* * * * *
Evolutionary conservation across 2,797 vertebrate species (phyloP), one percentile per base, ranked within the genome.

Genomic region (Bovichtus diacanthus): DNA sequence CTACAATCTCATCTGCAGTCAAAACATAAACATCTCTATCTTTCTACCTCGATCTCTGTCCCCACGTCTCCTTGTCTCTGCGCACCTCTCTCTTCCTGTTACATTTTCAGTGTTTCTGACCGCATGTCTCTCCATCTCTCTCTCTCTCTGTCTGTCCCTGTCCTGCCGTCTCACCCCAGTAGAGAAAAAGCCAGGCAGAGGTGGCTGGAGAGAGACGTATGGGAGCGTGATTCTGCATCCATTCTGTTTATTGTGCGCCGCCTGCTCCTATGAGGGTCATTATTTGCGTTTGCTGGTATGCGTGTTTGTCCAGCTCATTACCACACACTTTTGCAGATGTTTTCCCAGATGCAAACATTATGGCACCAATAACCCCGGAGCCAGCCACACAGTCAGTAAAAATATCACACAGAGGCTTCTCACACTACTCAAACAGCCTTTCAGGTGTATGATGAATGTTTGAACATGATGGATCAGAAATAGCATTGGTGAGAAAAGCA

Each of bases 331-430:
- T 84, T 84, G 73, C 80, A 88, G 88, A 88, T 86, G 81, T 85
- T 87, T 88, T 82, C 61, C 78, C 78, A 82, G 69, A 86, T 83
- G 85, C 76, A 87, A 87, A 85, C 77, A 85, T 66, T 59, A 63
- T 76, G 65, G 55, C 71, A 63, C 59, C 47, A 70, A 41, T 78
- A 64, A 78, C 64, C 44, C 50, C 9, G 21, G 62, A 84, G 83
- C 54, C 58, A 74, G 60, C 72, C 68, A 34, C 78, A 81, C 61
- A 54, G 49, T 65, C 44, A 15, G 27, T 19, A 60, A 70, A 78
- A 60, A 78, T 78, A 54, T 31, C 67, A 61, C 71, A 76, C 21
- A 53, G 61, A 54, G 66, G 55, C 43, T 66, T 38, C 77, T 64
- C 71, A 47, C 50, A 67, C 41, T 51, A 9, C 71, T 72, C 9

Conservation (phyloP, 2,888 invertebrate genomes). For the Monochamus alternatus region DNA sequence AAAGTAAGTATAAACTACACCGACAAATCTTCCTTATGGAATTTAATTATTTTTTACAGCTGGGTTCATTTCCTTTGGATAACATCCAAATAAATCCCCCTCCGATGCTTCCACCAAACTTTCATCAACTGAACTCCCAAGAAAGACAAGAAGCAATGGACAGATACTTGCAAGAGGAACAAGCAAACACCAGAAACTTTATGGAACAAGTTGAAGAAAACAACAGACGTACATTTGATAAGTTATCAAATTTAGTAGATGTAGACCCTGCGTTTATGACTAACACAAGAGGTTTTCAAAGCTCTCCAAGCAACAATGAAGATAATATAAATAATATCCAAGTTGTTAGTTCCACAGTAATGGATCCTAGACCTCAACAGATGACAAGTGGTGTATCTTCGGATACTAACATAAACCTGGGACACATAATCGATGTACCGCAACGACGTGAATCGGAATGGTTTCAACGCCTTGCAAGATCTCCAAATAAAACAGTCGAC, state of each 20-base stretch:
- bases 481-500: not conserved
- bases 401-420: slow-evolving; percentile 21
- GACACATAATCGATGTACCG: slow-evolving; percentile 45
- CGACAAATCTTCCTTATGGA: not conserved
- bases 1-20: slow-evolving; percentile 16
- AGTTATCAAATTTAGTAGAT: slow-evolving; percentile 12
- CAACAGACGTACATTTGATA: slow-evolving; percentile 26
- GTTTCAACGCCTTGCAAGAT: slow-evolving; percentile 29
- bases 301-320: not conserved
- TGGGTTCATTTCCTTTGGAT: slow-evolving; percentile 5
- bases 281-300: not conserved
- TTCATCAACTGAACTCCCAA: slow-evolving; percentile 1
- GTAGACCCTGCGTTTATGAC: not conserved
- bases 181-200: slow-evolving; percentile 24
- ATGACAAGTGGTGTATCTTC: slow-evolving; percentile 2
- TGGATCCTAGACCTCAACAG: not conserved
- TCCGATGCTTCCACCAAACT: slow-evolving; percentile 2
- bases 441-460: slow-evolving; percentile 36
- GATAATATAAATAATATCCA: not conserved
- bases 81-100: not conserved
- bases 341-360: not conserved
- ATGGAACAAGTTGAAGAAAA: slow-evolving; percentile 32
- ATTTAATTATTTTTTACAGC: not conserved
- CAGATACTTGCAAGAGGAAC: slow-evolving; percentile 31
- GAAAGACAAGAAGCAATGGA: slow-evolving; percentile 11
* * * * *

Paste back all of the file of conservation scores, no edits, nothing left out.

Evolutionary conservation across 2,797 vertebrate species (phyloP), one percentile per base, ranked within the genome.

Genomic region (Bovichtus diacanthus): DNA sequence CTACAATCTCATCTGCAGTCAAAACATAAACATCTCTATCTTTCTACCTCGATCTCTGTCCCCACGTCTCCTTGTCTCTGCGCACCTCTCTCTTCCTGTTACATTTTCAGTGTTTCTGACCGCATGTCTCTCCATCTCTCTCTCTCTCTGTCTGTCCCTGTCCTGCCGTCTCACCCCAGTAGAGAAAAAGCCAGGCAGAGGTGGCTGGAGAGAGACGTATGGGAGCGTGATTCTGCATCCATTCTGTTTATTGTGCGCCGCCTGCTCCTATGAGGGTCATTATTTGCGTTTGCTGGTATGCGTGTTTGTCCAGCTCATTACCACACACTTTTGCAGATGTTTTCCCAGATGCAAACATTATGGCACCAATAACCCCGGAGCCAGCCACACAGTCAGTAAAAATATCACACAGAGGCTTCTCACACTACTCAAACAGCCTTTCAGGTGTATGATGAATGTTTGAACATGATGGATCAGAAATAGCATTGGTGAGAAAAGCA

Each of bases 331-430:
- T 84, T 84, G 73, C 80, A 88, G 88, A 88, T 86, G 81, T 85
- T 87, T 88, T 82, C 61, C 78, C 78, A 82, G 69, A 86, T 83
- G 85, C 76, A 87, A 87, A 85, C 77, A 85, T 66, T 59, A 63
- T 76, G 65, G 55, C 71, A 63, C 59, C 47, A 70, A 41, T 78
- A 64, A 78, C 64, C 44, C 50, C 9, G 21, G 62, A 84, G 83
- C 54, C 58, A 74, G 60, C 72, C 68, A 34, C 78, A 81, C 61
- A 54, G 49, T 65, C 44, A 15, G 27, T 19, A 60, A 70, A 78
- A 60, A 78, T 78, A 54, T 31, C 67, A 61, C 71, A 76, C 21
- A 53, G 61, A 54, G 66, G 55, C 43, T 66, T 38, C 77, T 64
- C 71, A 47, C 50, A 67, C 41, T 51, A 9, C 71, T 72, C 9

Conservation (phyloP, 2,888 invertebrate genomes). For the Monochamus alternatus region DNA sequence AAAGTAAGTATAAACTACACCGACAAATCTTCCTTATGGAATTTAATTATTTTTTACAGCTGGGTTCATTTCCTTTGGATAACATCCAAATAAATCCCCCTCCGATGCTTCCACCAAACTTTCATCAACTGAACTCCCAAGAAAGACAAGAAGCAATGGACAGATACTTGCAAGAGGAACAAGCAAACACCAGAAACTTTATGGAACAAGTTGAAGAAAACAACAGACGTACATTTGATAAGTTATCAAATTTAGTAGATGTAGACCCTGCGTTTATGACTAACACAAGAGGTTTTCAAAGCTCTCCAAGCAACAATGAAGATAATATAAATAATATCCAAGTTGTTAGTTCCACAGTAATGGATCCTAGACCTCAACAGATGACAAGTGGTGTATCTTCGGATACTAACATAAACCTGGGACACATAATCGATGTACCGCAACGACGTGAATCGGAATGGTTTCAACGCCTTGCAAGATCTCCAAATAAAACAGTCGAC, state of each 20-base stretch:
- bases 481-500: not conserved
- bases 401-420: slow-evolving; percentile 21
- GACACATAATCGATGTACCG: slow-evolving; percentile 45
- CGACAAATCTTCCTTATGGA: not conserved
- bases 1-20: slow-evolving; percentile 16
- AGTTATCAAATTTAGTAGAT: slow-evolving; percentile 12
- CAACAGACGTACATTTGATA: slow-evolving; percentile 26
- GTTTCAACGCCTTGCAAGAT: slow-evolving; percentile 29
- bases 301-320: not conserved
- TGGGTTCATTTCCTTTGGAT: slow-evolving; percentile 5
- bases 281-300: not conserved
- TTCATCAACTGAACTCCCAA: slow-evolving; percentile 1
- GTAGACCCTGCGTTTATGAC: not conserved
- bases 181-200: slow-evolving; percentile 24
- ATGACAAGTGGTGTATCTTC: slow-evolving; percentile 2
- TGGATCCTAGACCTCAACAG: not conserved
- TCCGATGCTTCCACCAAACT: slow-evolving; percentile 2
- bases 441-460: slow-evolving; percentile 36
- GATAATATAAATAATATCCA: not conserved
- bases 81-100: not conserved
- bases 341-360: not conserved
- ATGGAACAAGTTGAAGAAAA: slow-evolving; percentile 32
- ATTTAATTATTTTTTACAGC: not conserved
- CAGATACTTGCAAGAGGAAC: slow-evolving; percentile 31
- GAAAGACAAGAAGCAATGGA: slow-evolving; percentile 11